Lavrov, Kerry discuss concrete steps on military cooperation in Syria in ‘excellent’ Munich meeting

US Secretary of States John Kerry (R). © Christof Stache
Russia’s Foreign Minister, Sergey Lavrov, and US Secretary of State John Kerry have met again in Munich to discuss concrete steps needed to implement the agreements on the coordination of military efforts in Syria, Russia’s Foreign Ministry said.

“Interaction between the military bodies has been especially emphasized in order to implement the agreements reached within the framework of the International Syria Support Group (ISSG),” Foreign Ministry spokeswoman Maria Zakharova said after the meeting.

“Concrete steps to be undertaken in the coming days to put this into practice were discussed,” she added.

Saturday’s meeting between the top Russian and US diplomats as part of the Munich Security Conference was initiated by the American side, Zakharova stressed.

“The US Secretary of State had come forward with a proposal to hold a meeting which focused only on the Syria crisis settlement in the context of the statement adopted by the International Syria Support Group in Munich,” she said.

Kerry described his meeting with Lavrov as “excellent,” when asked about it by the reporters in the capital of the German state of Bavaria.

US State Department spokesman John Kirby said that the sides “went over plans for the organization and essential tasks of the task force charged to develop modalities for a cessation of hostilities in Syria.”

The establishment of a UN task force to coordinate humanitarian aid in Syria was also “briefly discussed” by Kerry and Lavrov.

As participants in the ISSG talks in Munich on Thursday, Russia, the US and the UN agreed on an ambitious plan intended to stop hostilities in Syria.

It includes such aims as reaching a verifiable ceasefire within a week, reviving the Geneva-3 peace talks between the Syrian government and opposition, and immediately commencing humanitarian aid deliveries to civilians.

The document also stated that it's up to the Syrian people to decide the future of the government in the country.

However, prior to the meeting with his Russian counterpart, Kerry once again repeated the US stance that the Syrian conflict won’t see an end while President Bashar Assad remains in power.

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He also said that the opposition isn’t going to surrender despite the military gains recently made by Syrian government troops with the help of Russia airstrikes.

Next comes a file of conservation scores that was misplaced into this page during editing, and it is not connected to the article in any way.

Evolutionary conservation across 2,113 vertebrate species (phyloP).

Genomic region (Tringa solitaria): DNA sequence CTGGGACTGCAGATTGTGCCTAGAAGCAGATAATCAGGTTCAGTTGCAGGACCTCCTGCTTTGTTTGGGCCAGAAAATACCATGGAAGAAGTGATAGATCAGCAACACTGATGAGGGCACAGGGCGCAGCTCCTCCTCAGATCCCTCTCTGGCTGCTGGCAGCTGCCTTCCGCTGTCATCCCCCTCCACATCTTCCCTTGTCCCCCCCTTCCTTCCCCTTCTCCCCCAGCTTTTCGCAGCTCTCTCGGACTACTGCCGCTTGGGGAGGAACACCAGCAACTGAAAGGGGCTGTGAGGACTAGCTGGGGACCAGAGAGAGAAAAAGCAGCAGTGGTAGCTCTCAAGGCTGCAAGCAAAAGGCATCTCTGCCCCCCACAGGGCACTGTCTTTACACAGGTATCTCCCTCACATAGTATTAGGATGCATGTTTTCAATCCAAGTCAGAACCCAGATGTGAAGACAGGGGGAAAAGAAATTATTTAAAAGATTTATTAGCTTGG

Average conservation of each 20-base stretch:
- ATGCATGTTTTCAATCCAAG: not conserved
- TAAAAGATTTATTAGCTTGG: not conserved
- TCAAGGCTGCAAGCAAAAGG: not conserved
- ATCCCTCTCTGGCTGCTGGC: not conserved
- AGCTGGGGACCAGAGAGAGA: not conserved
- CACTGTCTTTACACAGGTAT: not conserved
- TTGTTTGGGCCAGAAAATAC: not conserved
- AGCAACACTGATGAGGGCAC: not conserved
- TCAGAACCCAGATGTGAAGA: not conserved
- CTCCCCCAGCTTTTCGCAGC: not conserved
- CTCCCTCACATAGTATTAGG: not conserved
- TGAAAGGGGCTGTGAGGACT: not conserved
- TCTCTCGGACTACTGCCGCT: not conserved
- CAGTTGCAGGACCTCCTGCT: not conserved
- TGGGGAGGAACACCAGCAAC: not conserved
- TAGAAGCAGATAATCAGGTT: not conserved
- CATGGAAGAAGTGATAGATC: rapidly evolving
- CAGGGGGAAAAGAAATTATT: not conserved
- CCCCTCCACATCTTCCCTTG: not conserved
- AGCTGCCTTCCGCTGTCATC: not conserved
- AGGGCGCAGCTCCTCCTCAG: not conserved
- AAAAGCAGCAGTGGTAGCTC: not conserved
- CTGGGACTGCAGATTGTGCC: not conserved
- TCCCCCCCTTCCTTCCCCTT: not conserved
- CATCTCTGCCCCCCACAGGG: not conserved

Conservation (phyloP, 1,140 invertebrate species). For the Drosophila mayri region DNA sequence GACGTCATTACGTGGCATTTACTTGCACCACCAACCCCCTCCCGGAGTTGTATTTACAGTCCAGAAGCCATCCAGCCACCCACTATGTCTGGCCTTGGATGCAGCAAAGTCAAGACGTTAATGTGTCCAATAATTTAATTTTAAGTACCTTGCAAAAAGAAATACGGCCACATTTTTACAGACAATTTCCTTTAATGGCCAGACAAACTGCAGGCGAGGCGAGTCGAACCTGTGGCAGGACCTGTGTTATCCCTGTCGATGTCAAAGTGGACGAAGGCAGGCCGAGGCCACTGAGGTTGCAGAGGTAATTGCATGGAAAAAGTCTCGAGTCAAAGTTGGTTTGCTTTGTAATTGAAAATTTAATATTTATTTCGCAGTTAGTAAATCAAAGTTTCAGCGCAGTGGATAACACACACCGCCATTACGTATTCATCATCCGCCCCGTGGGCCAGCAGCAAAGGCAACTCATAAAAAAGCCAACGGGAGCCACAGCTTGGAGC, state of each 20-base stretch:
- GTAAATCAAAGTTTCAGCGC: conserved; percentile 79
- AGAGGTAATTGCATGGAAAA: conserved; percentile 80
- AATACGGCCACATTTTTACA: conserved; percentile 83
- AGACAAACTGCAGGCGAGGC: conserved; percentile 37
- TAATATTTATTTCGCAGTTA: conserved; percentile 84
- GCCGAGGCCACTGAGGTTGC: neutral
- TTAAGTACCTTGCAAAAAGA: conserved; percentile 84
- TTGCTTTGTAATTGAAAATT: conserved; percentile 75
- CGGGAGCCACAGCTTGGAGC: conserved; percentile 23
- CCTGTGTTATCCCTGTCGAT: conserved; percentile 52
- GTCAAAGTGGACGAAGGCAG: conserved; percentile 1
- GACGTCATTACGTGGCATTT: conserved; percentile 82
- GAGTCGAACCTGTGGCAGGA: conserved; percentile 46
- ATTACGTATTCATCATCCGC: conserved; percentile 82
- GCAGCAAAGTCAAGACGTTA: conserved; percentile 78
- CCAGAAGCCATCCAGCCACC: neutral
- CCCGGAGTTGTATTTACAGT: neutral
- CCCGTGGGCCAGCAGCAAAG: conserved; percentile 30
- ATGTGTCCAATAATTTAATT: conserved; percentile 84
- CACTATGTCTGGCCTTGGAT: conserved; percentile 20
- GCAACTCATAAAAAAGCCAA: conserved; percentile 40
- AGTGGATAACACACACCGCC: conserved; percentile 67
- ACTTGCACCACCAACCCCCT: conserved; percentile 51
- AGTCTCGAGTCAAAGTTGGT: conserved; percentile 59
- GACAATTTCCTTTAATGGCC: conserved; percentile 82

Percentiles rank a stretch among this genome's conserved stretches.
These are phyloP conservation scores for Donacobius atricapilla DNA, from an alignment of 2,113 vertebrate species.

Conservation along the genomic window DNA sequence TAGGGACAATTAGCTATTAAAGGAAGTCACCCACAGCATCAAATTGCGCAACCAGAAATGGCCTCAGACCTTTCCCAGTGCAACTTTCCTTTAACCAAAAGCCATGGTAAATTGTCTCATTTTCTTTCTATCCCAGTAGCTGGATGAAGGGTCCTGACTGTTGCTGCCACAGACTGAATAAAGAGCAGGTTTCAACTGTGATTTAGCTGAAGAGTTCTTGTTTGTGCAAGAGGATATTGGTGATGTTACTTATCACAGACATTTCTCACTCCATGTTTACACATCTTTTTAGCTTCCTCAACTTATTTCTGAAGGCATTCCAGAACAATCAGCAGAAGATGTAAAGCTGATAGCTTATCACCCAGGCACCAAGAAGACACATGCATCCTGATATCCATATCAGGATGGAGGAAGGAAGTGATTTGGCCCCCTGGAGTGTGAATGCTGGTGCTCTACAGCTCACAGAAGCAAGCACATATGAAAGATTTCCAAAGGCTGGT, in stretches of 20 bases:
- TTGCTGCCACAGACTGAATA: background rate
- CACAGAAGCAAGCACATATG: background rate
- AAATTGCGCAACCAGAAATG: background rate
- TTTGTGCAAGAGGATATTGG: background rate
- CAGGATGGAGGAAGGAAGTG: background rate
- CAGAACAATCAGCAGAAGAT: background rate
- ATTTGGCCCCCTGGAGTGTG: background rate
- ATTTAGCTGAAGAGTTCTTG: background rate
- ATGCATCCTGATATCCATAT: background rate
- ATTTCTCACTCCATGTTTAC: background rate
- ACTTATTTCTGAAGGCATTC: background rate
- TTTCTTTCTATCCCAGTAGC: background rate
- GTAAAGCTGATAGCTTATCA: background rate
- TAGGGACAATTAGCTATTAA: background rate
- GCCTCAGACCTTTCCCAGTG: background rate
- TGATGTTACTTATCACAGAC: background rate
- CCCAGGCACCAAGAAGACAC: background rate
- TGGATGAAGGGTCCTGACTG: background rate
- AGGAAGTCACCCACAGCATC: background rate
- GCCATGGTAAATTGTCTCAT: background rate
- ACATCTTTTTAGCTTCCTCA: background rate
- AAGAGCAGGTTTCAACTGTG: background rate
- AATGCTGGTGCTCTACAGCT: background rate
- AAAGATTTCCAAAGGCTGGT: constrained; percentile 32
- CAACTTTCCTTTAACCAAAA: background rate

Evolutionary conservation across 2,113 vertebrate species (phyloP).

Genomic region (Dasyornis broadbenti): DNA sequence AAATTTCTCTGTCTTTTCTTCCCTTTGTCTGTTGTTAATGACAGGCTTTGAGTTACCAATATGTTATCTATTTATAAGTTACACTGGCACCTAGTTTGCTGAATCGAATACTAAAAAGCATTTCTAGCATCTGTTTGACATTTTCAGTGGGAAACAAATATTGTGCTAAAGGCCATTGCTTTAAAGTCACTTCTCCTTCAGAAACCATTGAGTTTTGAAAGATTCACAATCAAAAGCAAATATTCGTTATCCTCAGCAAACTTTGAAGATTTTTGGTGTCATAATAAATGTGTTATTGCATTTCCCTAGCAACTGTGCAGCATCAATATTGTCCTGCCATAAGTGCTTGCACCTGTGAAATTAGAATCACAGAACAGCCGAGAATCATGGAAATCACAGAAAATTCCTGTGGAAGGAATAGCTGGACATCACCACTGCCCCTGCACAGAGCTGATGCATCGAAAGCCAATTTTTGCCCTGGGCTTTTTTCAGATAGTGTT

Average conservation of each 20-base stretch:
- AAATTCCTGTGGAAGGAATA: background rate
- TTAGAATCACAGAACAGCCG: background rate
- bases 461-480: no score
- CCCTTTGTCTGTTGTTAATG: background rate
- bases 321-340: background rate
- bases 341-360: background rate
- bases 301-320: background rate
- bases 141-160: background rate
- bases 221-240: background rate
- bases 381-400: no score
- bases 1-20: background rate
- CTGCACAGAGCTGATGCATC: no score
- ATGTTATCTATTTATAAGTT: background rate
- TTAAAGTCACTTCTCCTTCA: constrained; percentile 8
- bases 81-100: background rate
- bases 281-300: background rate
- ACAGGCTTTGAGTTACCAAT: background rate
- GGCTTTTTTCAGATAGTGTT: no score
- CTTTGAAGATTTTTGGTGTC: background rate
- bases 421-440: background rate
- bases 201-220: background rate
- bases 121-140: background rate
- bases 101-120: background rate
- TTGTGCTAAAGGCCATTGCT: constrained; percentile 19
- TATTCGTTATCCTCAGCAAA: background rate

“The Syrians who have rejected Assad have endured four years of shelling, barrel bombs, gas, Scud missiles, chemical attacks, torture, and they may be pushed back here or there, but they are not going to surrender. I don’t believe there’s anybody who believes they will,” Kerry said.

Lavrov slammed the Pentagon earlier for denying that the ISSG agreement called for an increase in military cooperation between Moscow and Washington.

Pentagon spokesman Captain Jeff Davis said on Friday that “there is no change” in contacts between the US and Russian forces in Syria and that cooperation would remain limited to exchanging information to prevent accidents in the sky.

However, the Russian FM pointed out “Contacts between the military are fixed in that declaration [ISSG communique].”

The statements by the Pentagon are calling into question the implementation of the ISSG accords, he stressed, adding that “if the US ‘moves backwards,’ it undertakes a colossal responsibility.”

“The key instrument in settlement of both the humanitarian problem, and the truce problem is establishment of a daily, hourly cooperation, and coordination between the US military leading their coalition and the Russian Federation’s military, since we are working in Syria at the invitation from the Syrian government,” Lavrov said.

According to the FM, it’s important for the US to cooperate with Russia in Syria as Moscow “has certain influence on Damascus.”

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The Syrian civil war has been raging since March of 2011, taking the lives of over 250,000 people, according to UN estimates.

During this period, the government of Assad has been battling various opposition groups, including jihadists from Islamic State (IS, formerly ISIS/ISIL) and Jabhat al-Nusra.

The US-led coalition began bombing IS in Syria in 2014 after the terror group captured large swathes of land in the war-torn nation and neighboring Iraq.

Russia launched its air campaign against terror targets in Syria in September of 2015 at the official request of President Assad.

READ MORE: Syria crisis plan: Cessation of hostilities, humanitarian airdrops, peace talks laid out in Munich

Russia launched its air campaign against terror targets in Syria in September of 2015 at the official request of President Assad.